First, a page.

Recommended by:
    JayRaye, cotterperson, mungley

    Department's investigations into violations of the Foreign Corrupt Practices Act?

    It's fine for Congress to investigate, but Walmart personnel need to be prosecuted, fined, and jailed. Personally, I wanna see some perp walks.

  •  Thanks for highlighting this, Laura. (1+ / 0-)
    Recommended by:

    Here's a link to the story cited in the press release at the NYT, The Bribery Aisle: How Wal-Mart Got Its Way in Mexico. It is a rather long account of the cultural area destroyed by the disgusting store. It is worth reading because Wal-Mart's actions, and their consequences, are so bad! But a snip:

    In ancient times, Teotihuacán was a sprawling metropolis of perhaps 150,000 people. The “city of the gods,” as the Aztecs called it, rose up around a vast temple complex and two great pyramids, the Sun and the Moon. The ancient city is long gone, buried under farm fields, small pueblos and the detritus of bygone civilizations. But the temple complex and pyramids remain, which is why Teotihuacán is so central to Mexico’s cultural patrimony. ....

    [During bulldozing] researchers from the National Institute of Anthropology and History (INAH) found the remains of a wall dating to approximately 1300 and enough clay pottery to fill several sacks. Then they found an altar, a plaza and nine graves. Once again, construction was temporarily halted so their findings could be cataloged, photographed and analyzed ...

    But then the bulldozing began again because INAH had been bought off, just as state and local officials had, as detailed in the story. Loss of community, shrinking of the traditional marketplace, and "gringoization" were among the other consequences.

    Foreign. Corrupt. Practices. Act.

    "Let each unique song be sung and the spell of differentiation be broken" - Winter Rabbit

    by cotterperson on Thu Jan 10, 2013 at 12:55:43 PM PST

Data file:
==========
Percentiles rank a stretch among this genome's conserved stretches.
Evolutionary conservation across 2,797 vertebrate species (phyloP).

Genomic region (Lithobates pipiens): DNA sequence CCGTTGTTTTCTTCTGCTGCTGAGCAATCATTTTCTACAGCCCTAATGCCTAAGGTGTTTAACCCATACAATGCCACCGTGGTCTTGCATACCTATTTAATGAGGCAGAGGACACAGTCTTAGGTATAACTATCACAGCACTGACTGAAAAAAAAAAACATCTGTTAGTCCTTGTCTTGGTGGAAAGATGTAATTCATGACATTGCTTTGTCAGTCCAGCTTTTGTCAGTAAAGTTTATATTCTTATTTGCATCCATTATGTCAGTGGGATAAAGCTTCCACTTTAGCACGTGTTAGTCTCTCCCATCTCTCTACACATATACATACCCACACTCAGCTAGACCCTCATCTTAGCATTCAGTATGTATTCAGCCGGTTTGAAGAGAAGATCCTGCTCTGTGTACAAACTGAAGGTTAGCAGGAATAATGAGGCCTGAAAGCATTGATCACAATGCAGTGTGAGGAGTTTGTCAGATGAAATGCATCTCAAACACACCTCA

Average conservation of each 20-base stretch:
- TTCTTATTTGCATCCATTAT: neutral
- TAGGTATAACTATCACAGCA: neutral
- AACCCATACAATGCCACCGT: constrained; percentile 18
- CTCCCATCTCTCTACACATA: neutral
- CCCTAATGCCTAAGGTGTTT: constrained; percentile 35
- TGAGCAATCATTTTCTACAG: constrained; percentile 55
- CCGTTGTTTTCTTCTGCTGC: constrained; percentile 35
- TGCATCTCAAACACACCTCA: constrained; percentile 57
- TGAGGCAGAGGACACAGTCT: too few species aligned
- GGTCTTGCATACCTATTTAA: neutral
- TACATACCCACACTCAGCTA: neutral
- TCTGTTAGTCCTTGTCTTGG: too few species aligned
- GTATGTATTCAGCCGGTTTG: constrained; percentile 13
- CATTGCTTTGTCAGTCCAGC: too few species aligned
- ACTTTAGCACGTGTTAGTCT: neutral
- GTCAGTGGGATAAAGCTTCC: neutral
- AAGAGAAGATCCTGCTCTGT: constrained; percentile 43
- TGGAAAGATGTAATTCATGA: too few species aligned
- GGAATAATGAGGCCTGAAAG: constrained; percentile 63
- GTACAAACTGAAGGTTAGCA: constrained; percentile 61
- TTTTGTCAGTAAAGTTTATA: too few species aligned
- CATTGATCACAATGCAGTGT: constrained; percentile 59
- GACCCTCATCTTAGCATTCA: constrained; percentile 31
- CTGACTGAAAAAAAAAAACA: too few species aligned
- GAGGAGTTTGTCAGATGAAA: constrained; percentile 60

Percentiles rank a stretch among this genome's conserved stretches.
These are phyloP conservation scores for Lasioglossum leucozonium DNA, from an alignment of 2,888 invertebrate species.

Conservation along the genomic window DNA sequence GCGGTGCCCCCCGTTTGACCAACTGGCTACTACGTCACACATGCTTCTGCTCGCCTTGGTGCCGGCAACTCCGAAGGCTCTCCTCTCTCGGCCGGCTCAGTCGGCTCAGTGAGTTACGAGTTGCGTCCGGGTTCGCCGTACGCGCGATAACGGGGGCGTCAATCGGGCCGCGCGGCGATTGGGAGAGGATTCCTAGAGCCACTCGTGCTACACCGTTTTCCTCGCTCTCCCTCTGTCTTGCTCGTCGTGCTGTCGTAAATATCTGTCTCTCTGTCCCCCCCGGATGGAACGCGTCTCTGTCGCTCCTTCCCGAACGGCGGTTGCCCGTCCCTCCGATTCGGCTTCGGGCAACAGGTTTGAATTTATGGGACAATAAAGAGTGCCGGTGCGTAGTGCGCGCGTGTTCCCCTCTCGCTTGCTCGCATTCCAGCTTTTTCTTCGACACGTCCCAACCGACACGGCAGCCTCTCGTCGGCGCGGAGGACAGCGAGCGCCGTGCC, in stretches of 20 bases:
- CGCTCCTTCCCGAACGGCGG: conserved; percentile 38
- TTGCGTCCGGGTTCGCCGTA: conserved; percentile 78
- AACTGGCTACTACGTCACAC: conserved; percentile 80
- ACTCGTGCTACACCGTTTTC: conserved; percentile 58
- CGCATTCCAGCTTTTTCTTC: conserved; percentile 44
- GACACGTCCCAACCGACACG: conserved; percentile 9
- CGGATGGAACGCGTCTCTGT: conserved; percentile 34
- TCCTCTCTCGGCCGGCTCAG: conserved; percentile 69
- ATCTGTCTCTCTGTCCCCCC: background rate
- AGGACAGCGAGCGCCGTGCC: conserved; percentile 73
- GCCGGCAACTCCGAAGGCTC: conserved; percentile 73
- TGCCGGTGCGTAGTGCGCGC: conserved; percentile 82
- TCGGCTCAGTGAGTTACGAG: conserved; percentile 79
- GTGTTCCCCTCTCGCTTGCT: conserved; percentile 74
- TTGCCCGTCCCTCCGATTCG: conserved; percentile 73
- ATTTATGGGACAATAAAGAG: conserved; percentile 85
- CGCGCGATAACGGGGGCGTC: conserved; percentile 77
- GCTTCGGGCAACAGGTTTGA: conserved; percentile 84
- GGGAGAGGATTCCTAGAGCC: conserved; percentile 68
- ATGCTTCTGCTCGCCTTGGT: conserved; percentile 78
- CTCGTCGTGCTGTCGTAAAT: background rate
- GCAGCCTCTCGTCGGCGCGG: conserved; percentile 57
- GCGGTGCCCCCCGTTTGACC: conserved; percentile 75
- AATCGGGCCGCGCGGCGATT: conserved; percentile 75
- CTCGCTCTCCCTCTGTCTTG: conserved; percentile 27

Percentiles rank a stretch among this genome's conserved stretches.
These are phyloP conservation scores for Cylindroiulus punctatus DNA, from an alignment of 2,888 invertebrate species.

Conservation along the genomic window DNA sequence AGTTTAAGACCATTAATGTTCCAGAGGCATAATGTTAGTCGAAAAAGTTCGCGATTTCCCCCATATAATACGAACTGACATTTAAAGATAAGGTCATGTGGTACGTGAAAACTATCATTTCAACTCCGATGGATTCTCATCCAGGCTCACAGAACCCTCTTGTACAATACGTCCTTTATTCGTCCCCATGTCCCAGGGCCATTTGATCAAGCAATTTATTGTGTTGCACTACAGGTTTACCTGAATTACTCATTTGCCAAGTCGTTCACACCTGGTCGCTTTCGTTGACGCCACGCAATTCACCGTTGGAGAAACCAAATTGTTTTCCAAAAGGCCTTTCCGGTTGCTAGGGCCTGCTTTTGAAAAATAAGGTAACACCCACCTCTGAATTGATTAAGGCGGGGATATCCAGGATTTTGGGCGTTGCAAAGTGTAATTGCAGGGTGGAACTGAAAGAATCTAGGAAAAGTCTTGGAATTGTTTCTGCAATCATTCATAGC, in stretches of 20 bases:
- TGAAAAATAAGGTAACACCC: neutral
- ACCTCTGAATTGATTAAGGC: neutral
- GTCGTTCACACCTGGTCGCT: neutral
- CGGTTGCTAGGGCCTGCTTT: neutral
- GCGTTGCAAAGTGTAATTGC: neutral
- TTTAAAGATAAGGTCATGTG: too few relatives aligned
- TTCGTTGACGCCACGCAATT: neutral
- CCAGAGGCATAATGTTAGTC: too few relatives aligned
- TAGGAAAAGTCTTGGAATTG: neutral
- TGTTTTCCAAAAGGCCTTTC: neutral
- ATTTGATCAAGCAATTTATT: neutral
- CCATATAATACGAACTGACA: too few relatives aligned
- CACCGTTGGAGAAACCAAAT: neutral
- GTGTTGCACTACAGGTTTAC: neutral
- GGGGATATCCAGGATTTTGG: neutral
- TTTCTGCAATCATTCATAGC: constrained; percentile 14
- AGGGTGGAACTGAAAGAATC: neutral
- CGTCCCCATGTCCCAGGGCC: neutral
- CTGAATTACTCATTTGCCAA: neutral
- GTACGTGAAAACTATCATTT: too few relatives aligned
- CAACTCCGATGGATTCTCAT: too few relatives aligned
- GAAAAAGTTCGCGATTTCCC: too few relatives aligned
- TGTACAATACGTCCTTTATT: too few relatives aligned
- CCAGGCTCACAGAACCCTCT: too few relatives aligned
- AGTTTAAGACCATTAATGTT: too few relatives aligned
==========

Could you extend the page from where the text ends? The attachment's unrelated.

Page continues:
•  I think of them as "Walmuerte." (0+ / 0-)

    The Onion says----scholars have discovered---the Mayan word for "Apocalypse" in fact---translates more accurately as: "Time of pale obese gun monsters."

    by lyvwyr101 on Sat Jan 12, 2013 at 06:22:45 PM PST

  •  Bribery (5+ / 0-)

    Why is anyone surprised by this revelation?
    Walmart didn't get tp be the biggest company in the world by playing fair.
    they got there by spreading their money where it counted. And it didn't count where their workers were involved.
    Anyone who thinks that Walmart is a responsible corporate person is naive in the extreme.
    Walmart is a corporate abomination.

    •  I do business in Mexico (1+ / 0-)
      Recommended by:
      Heart of the Rockies

      with federal and state governments.  When I heard this story it seemed so facile: anyone with a half of a brain knows that wherever the government is involved with business in Mexico somebody is getting bribed. Now american companies have to be at "arms length" to cover their ass with regard to FCPA, and it remains to be seen whether or not walmart has done this. But the bottom line is of course walmart was involved with bribing in Mexico. If being "responsible" means that you or one of your agents or partners won't bribe then forget about doing business in Mexico and many many other countries around the world. This is simply a dose of reality.

    •  The "Death Star" (1+ / 0-)
      Recommended by:

      for communities where people used to gather on the square ... and in this context, the plaza.

      Its traffic kills communities!

      "Let each unique song be sung and the spell of differentiation be broken" - Winter Rabbit

      by cotterperson on Sat Jan 12, 2013 at 07:11:38 PM PST

      [ Parent ]

  •  And just today ... what a surprise! (0+ / 0-)
    In the midst of a major bribery probe that originated in its Mexican operations, Wal-Mart has named a new chief for its Latin America division.

    Wal-Mart Stores, Inc. today announced that Enrique Ostale, president and CEO of Walmart Chile, has been named executive vice president, president and CEO of Walmart Latin America, where he will oversee Walmart’s operations in Argentina, Brazil, Chile, Costa Rica, El Salvador, Guatemala, Honduras, Mexico and Nicaragua.